Alex Gibb with one of the caps presented to his family to mark the involvement of his father and grandfather in Socceroos history.
Alex Gibb with one of the caps presented to his family to mark the involvement of his father and grandfather in Socceroos history. Rob Williams

Ipswich's rich Socceroos history

IPSWICH'S contribution to the history of Australian football will be in the spotlight tonight when The Encyclopedia of Socceroos is launched at the North Ipswich Reserve.

Author Andrew Howe will be joined by former Socceroo striker and coach Frank Farina for the Queensland launch at the conference centre.

Howe said Ipswich was chosen to launch the encyclopedia due to the number of Socceroos from the city.

"By birthplace, Ipswich has the largest proportion of Socceroos per head of population," Howe said.

"There is so much top-level football history and tradition in the region."

A total of 21 Socceroos were born or developed in Ipswich, from inaugural captain Alex Gibb to former Coalstars junior and current Perth Glory midfielder Neil Kilkenny.

A further 12 Ipswich footballers played for Australia against top international clubs or regional representative sides in what became known as non-A or B internationals.

B internationals made up the majority of games played before 1960, which meant a player such as Graham Nunn is only credited with 11 Socceroo caps despite playing 52 time for Australia.

In all, Ipswich provided 33 of the 910 Australian players who have pulled on the national shirt.


Bob Lawrie. Photo: Contributed
Bob Lawrie. Contributed

Howe, a population statistician rather than a social historian, is reluctant to dwell on the reasons for Ipswich's emergence as a football hotspot, except to point to migration in the 1880s.

"The coal mines of the mid-1800s to the 1920s seem to be a key, initially attracting migrants, especially from Britain, who also had a love for the game," Howe said.

"The strong soccer clubs that developed in the late 1800s and turn of the 20th century laid good foundations for the following couple of generations."

Howe is far happier to talk about the 596 Socceroos and 314 non 'A' internationals, which he has showcased in his encyclopedia.

Former Socceroo captain and Bundamba Rangers defender Bob Lawrie, for instance, had the longest Australia career, spanning 14 years and 31 days, until Tony Vidmar in 2005.

For his part, Nunn's 52 games effort was the third highest for the national team before the rate of games increased after 1970.

The evening will also celebrate Socceroos from throughout Queensland.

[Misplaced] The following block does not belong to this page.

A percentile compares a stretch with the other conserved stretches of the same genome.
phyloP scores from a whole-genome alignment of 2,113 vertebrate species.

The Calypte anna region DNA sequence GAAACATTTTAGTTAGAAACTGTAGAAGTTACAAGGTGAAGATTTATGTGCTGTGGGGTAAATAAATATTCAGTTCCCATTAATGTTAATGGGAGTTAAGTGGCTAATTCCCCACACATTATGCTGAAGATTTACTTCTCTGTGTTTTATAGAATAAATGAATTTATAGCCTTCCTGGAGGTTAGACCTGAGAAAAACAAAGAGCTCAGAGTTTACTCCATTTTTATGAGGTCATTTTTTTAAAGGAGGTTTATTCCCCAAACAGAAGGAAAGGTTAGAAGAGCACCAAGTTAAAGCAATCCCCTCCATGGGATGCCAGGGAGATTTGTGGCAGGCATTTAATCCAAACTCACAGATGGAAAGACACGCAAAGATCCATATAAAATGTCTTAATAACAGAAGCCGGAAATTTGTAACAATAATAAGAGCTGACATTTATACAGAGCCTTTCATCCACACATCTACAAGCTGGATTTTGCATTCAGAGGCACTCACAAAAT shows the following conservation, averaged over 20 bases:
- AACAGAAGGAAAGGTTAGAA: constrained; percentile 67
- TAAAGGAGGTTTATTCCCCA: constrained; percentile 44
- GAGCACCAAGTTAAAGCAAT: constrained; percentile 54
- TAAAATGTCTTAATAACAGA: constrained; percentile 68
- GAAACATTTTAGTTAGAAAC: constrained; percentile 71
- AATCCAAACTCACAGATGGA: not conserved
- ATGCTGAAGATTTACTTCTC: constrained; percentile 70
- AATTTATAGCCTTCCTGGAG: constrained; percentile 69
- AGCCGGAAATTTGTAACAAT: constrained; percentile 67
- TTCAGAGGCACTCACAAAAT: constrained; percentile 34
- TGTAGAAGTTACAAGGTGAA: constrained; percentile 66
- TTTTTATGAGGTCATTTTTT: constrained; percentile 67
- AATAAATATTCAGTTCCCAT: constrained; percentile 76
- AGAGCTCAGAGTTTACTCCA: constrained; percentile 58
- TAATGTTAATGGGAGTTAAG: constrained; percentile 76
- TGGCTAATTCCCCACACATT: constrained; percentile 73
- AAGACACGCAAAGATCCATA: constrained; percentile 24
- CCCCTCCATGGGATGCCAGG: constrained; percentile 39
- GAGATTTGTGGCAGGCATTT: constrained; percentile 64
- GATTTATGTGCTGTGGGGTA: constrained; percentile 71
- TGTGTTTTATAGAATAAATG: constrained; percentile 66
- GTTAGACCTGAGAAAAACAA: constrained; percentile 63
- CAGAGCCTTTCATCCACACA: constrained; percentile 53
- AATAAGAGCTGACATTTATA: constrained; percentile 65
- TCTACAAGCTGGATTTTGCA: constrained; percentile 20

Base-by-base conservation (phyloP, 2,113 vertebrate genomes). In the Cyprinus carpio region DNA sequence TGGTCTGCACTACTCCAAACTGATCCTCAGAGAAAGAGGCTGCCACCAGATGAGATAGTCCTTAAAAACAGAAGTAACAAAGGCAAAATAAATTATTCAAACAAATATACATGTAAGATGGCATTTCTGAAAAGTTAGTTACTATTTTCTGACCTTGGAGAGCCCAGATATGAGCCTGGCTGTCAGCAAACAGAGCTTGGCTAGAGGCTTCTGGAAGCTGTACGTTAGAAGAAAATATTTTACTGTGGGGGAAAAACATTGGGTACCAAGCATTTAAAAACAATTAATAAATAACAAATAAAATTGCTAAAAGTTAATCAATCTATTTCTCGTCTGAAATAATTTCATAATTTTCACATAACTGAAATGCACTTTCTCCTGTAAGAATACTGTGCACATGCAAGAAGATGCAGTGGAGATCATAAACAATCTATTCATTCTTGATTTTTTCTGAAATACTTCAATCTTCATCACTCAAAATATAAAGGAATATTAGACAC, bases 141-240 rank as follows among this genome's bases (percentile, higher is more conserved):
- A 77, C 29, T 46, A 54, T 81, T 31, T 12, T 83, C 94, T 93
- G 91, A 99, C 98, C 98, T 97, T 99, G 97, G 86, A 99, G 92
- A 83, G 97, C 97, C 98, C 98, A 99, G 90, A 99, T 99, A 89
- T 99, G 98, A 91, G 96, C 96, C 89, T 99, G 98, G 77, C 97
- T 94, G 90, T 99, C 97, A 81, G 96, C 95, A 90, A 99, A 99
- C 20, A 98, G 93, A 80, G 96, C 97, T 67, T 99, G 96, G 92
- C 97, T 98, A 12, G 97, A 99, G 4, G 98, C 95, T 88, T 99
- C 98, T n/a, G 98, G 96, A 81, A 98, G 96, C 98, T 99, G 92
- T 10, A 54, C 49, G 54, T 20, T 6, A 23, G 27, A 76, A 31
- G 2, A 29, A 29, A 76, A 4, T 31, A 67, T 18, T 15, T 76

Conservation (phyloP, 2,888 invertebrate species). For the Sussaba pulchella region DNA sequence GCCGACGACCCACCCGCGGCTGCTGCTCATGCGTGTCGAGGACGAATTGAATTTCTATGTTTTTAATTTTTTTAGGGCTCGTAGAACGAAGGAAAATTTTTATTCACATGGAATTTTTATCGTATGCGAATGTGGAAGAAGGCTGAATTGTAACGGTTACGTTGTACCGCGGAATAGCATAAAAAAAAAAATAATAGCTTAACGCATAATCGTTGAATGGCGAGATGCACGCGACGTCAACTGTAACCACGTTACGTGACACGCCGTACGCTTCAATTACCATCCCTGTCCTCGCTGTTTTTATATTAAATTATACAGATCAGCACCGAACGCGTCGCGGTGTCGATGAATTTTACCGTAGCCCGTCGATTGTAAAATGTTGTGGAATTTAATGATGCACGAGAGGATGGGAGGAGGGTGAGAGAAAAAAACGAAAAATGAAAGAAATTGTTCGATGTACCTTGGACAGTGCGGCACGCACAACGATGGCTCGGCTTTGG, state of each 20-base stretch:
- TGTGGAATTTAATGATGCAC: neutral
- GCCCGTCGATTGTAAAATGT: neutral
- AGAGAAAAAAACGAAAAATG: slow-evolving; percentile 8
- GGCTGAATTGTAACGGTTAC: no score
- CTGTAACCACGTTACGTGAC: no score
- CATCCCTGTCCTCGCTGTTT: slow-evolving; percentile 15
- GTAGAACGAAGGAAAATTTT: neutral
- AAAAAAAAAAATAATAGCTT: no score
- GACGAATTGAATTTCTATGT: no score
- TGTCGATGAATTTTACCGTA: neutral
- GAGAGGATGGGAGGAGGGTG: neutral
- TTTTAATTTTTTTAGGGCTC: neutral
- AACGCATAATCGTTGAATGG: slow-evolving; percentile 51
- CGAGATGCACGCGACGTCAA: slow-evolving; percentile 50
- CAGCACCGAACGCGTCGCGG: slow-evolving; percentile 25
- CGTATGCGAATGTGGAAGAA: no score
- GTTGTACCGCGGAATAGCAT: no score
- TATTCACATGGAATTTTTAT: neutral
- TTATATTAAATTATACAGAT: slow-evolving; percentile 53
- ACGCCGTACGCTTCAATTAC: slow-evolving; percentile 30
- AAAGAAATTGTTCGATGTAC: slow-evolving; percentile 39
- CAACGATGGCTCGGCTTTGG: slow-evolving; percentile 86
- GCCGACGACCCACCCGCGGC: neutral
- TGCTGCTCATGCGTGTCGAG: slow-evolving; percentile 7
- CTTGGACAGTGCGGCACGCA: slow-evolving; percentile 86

All parts of the state have contributed to the Socceroos, from Cairns-raised Farina, out west to Cloncurry (Kasey Wehrmann) and Cunnumulla (Stete Kokoska), and down to the Gold Coast (Tommy Oar).

Tonight's catered launch is presented by Fair Play Publishing and is being held in conjunction with Western Pride FC at North Ipswich Reserve Conference Centre from 5.30pm.

The evening is open to all.

Entry is free but bookings are essential for catering. Bookings can be made on website of Fair Play Publishing.

Great stories come from finding passion in game

THE man behind The Encyclopedia of Socceroos was a surprisingly late convert to football.

Andrew Howe was 19 when he went to Lambert Park in inner Sydney to watch APIA Leichhardt take on Marconi in the old National Soccer League.

Howe, who grew up a rugby league fan in the suburban sprawl of the Sutherland Shire, was struck by the passionate fans cheering on two teams he had barely heard of.

Little did he know that day was the start of a 30 year journey towards the publication of the Encyclopedia.

"Soon after I fell in love with the game in Australia, I wanted to know more about the game and its history - the teams, the players, the fans," Howe said.

"There was not much out there, so I basically set about collecting whatever stats I could about football in Australia.

"As I was collecting the stats on the players, I was collecting their stories."

A few years later Howe started to think more about what to do with the stories he collected.

"An encyclopedia format was one way I thought I'd like my work to be shown," Howe said. "The Encyclopedia provides a brief story on every A international player in words and numbers."

Howe's work soon brought him to the attention of what is now the FFA who recognise his stats as the official record for Australian football.

Howe also writes the annual media guide for the Hyundai A-League and is often consulted by broadcasters the competition's broadcasters Fox Sports.

Add in presentations and an enthusiastic Twitter where Howe often drops facts and trivia during games, it's hard to see where he fits in his real work as a population demographer.

"It's basically a labour of love, as an Australian statistician and passionate football fan," Howe said.